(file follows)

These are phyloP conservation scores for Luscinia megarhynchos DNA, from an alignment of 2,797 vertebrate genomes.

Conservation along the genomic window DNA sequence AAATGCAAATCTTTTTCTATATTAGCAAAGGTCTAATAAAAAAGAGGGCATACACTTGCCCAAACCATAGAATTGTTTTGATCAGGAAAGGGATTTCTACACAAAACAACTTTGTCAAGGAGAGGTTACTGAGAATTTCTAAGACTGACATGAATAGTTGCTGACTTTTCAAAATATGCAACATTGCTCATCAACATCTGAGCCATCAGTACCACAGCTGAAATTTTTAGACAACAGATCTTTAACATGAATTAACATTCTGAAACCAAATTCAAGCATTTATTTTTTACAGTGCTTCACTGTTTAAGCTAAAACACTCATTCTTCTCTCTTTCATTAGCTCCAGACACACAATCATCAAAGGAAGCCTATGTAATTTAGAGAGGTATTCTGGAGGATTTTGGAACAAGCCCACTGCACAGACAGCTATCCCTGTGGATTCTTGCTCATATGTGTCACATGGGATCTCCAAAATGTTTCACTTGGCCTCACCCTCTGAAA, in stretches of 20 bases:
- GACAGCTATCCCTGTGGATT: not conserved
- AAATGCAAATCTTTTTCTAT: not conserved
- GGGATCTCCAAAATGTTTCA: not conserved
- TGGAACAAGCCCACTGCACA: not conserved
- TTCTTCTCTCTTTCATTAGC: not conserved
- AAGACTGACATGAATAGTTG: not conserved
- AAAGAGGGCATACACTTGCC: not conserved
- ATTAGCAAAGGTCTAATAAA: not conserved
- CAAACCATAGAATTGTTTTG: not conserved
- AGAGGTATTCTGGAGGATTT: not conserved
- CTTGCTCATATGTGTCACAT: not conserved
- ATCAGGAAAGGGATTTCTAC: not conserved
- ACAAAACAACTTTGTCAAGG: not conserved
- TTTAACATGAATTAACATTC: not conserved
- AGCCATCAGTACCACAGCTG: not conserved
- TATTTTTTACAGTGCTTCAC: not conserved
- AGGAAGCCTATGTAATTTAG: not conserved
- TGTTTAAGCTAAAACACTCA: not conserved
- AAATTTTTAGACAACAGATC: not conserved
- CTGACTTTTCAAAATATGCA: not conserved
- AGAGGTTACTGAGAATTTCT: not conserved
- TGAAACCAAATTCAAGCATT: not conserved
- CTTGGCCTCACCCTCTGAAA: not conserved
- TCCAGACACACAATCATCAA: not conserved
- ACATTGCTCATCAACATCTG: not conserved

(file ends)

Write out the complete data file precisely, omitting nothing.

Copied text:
These are phyloP conservation scores for Luscinia megarhynchos DNA, from an alignment of 2,797 vertebrate genomes.

Conservation along the genomic window DNA sequence AAATGCAAATCTTTTTCTATATTAGCAAAGGTCTAATAAAAAAGAGGGCATACACTTGCCCAAACCATAGAATTGTTTTGATCAGGAAAGGGATTTCTACACAAAACAACTTTGTCAAGGAGAGGTTACTGAGAATTTCTAAGACTGACATGAATAGTTGCTGACTTTTCAAAATATGCAACATTGCTCATCAACATCTGAGCCATCAGTACCACAGCTGAAATTTTTAGACAACAGATCTTTAACATGAATTAACATTCTGAAACCAAATTCAAGCATTTATTTTTTACAGTGCTTCACTGTTTAAGCTAAAACACTCATTCTTCTCTCTTTCATTAGCTCCAGACACACAATCATCAAAGGAAGCCTATGTAATTTAGAGAGGTATTCTGGAGGATTTTGGAACAAGCCCACTGCACAGACAGCTATCCCTGTGGATTCTTGCTCATATGTGTCACATGGGATCTCCAAAATGTTTCACTTGGCCTCACCCTCTGAAA, in stretches of 20 bases:
- GACAGCTATCCCTGTGGATT: not conserved
- AAATGCAAATCTTTTTCTAT: not conserved
- GGGATCTCCAAAATGTTTCA: not conserved
- TGGAACAAGCCCACTGCACA: not conserved
- TTCTTCTCTCTTTCATTAGC: not conserved
- AAGACTGACATGAATAGTTG: not conserved
- AAAGAGGGCATACACTTGCC: not conserved
- ATTAGCAAAGGTCTAATAAA: not conserved
- CAAACCATAGAATTGTTTTG: not conserved
- AGAGGTATTCTGGAGGATTT: not conserved
- CTTGCTCATATGTGTCACAT: not conserved
- ATCAGGAAAGGGATTTCTAC: not conserved
- ACAAAACAACTTTGTCAAGG: not conserved
- TTTAACATGAATTAACATTC: not conserved
- AGCCATCAGTACCACAGCTG: not conserved
- TATTTTTTACAGTGCTTCAC: not conserved
- AGGAAGCCTATGTAATTTAG: not conserved
- TGTTTAAGCTAAAACACTCA: not conserved
- AAATTTTTAGACAACAGATC: not conserved
- CTGACTTTTCAAAATATGCA: not conserved
- AGAGGTTACTGAGAATTTCT: not conserved
- TGAAACCAAATTCAAGCATT: not conserved
- CTTGGCCTCACCCTCTGAAA: not conserved
- TCCAGACACACAATCATCAA: not conserved
- ACATTGCTCATCAACATCTG: not conserved